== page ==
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Nigeria to deploy air force and 1,000 security personnel to fight banditry

Banditry has plagued the northwest for years, particularly around Zamfara state and its border with Kaduna state, though a recent spate of kidnappings and killings in the region has put the region in the public eye.


Reuters Last Updated at 30 Jul 2018, 02:07 IST Nigeria
Nigeria to deploy air force and 1,000 security personnel to fight banditry
  • Under Buhari, Nigeria has often turned to the air force to carry out policing, despite criticism from rights groups. (Image Credit: Reuters)

Nigeria will deploy its air force and 1,000 security personnel to fight banditry in the northwest of the country, President Muhammadu Buhari said on Sunday.

The move underscores how security has broken down across much of Nigeria, where an ineffective police force has exacerbated already-weak enforcement, particularly outside urban areas. The military is now deployed in more than 30 of the 36 states.

Nigeria is tackling a nine-year conflict with Boko Haram and Islamic State West Africa in the northeast. There is also a conflict across much of its hinterland between farmers and herders that is now more deadly than the war against those insurgencies.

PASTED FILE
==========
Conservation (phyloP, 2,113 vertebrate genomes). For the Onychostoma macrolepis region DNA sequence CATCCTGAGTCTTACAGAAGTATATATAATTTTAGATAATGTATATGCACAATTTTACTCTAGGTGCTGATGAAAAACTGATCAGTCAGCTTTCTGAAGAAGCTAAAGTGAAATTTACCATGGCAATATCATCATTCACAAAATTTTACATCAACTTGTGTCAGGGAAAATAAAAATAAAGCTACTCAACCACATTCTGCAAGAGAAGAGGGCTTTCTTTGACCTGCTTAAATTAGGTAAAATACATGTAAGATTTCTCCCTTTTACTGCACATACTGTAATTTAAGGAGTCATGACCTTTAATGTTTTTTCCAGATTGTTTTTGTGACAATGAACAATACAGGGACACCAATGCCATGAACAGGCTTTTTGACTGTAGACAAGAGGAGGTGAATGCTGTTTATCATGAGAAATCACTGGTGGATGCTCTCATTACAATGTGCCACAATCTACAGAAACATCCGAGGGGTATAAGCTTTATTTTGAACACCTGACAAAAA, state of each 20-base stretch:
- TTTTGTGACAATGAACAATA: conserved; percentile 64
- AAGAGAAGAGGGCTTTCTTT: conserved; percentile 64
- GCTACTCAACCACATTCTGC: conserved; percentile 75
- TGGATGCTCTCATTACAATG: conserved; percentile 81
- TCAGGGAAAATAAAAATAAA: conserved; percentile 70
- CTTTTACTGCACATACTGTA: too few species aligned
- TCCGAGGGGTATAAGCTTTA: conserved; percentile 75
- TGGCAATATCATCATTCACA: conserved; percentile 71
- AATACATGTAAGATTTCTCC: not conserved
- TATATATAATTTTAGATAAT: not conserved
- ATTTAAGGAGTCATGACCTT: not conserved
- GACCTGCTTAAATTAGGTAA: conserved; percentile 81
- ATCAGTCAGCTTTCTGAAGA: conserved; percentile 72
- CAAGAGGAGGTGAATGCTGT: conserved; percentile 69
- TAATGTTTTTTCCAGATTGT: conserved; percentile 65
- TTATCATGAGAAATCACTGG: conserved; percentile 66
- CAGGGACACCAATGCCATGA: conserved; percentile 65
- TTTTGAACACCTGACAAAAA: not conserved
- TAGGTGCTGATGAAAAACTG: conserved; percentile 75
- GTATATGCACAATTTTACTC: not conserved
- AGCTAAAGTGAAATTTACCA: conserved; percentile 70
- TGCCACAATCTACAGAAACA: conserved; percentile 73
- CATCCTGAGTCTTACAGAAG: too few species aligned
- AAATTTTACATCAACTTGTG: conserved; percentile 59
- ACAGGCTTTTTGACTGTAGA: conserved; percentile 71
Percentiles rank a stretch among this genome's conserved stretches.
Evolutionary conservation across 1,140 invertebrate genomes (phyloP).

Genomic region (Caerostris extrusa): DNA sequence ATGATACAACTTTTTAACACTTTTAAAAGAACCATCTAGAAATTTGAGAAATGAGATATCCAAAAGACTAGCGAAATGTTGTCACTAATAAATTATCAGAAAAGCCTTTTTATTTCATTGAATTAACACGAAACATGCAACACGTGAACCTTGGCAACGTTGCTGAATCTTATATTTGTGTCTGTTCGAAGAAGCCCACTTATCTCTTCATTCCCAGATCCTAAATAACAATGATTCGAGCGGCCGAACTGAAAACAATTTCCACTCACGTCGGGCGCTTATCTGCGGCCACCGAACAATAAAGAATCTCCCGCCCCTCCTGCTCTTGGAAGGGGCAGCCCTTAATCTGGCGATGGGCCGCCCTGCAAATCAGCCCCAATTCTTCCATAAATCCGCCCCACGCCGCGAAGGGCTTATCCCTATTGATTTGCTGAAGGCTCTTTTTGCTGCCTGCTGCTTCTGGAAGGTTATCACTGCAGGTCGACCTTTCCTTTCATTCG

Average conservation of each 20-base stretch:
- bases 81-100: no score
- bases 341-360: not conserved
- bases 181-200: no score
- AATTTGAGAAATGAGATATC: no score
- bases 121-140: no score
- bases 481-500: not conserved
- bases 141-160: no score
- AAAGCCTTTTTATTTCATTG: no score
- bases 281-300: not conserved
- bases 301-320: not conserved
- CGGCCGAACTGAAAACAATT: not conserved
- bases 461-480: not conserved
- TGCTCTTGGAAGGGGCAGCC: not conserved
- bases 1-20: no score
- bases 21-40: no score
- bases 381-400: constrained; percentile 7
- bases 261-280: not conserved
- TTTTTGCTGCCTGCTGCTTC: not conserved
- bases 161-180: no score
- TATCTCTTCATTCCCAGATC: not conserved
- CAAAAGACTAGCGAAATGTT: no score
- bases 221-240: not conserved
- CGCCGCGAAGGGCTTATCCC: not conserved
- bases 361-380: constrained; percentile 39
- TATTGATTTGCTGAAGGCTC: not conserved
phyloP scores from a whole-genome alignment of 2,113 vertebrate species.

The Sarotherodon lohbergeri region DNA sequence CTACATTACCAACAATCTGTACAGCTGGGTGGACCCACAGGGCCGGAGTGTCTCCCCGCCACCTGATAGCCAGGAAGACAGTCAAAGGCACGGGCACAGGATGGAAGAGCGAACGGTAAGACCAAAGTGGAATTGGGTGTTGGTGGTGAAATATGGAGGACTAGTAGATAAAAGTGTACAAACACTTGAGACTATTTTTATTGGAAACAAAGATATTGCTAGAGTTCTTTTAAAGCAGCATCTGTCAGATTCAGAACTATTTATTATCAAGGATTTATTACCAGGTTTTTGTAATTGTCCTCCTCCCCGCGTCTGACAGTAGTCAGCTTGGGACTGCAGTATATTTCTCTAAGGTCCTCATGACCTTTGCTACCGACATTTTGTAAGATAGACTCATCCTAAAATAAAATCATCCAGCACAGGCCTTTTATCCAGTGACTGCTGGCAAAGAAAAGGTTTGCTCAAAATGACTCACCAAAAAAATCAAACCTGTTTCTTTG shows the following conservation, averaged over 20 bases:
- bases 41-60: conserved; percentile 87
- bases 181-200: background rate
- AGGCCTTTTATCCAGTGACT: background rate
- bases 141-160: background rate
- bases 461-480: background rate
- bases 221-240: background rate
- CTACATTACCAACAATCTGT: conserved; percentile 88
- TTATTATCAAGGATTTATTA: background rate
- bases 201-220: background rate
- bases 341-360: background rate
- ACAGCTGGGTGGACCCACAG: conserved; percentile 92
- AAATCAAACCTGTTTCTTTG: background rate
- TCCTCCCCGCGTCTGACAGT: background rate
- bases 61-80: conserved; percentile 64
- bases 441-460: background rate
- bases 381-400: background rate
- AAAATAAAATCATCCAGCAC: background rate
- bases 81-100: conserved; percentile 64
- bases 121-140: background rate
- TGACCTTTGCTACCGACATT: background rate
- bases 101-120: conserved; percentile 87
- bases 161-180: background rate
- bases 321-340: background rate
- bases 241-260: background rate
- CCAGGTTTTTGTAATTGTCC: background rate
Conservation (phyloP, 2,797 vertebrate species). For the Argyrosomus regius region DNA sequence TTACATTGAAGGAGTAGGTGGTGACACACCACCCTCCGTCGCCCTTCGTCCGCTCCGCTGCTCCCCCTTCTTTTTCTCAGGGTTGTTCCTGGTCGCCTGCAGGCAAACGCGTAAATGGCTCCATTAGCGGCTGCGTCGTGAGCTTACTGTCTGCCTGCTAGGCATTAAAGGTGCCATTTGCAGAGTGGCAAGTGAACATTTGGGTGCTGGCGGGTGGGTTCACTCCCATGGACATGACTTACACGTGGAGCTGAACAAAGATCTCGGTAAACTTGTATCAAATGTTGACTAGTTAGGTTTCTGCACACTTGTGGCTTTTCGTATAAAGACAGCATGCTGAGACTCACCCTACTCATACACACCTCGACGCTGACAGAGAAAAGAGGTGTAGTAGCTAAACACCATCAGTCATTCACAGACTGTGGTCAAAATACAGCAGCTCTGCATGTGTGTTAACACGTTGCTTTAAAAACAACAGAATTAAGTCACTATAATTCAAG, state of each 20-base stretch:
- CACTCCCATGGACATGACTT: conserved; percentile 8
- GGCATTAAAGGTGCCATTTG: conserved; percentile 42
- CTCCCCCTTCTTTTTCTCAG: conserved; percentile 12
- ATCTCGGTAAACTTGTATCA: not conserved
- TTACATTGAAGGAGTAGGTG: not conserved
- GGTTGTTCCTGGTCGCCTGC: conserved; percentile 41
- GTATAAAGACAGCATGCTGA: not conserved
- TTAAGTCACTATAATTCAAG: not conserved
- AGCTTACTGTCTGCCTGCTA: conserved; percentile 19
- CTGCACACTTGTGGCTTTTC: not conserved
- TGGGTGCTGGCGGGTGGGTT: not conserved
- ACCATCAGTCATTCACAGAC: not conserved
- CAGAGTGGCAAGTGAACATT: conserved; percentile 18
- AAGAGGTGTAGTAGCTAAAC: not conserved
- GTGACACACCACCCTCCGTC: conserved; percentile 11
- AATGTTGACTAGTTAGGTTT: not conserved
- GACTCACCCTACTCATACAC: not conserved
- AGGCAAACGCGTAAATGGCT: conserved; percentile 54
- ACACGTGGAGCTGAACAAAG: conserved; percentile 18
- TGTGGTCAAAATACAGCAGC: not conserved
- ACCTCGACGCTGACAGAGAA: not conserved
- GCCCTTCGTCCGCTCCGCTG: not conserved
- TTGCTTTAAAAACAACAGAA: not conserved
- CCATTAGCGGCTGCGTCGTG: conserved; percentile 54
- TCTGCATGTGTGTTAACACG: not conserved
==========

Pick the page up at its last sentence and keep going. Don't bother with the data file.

In addition, there is oil-fuelled militancy in the Delta to the south and banditry and kidnappings through much of the country.

Banditry has plagued the northwest for years, particularly around Zamfara state and its border with Kaduna state, though a recent spate of kidnappings and killings in the region has put the region in the public eye.

"The Federal Government has assembled (a) 1,000-strong military force ... (comprising) the army, air force, police and the civil defense to launch fierce attacks on the bandits terrorizing the villages and towns of Zamfara State," the statement from the presidency said.

Under Buhari, Nigeria has often turned to the air force to carry out policing, despite criticism from rights groups.

In 2015, Buhari came to power on a pledge to restore security. He is now seeking a second term in elections next February elections, though his critics say the situation has become worse.

(This story has not been edited by Devdiscourse staff and is auto-generated from a syndicated feed.)


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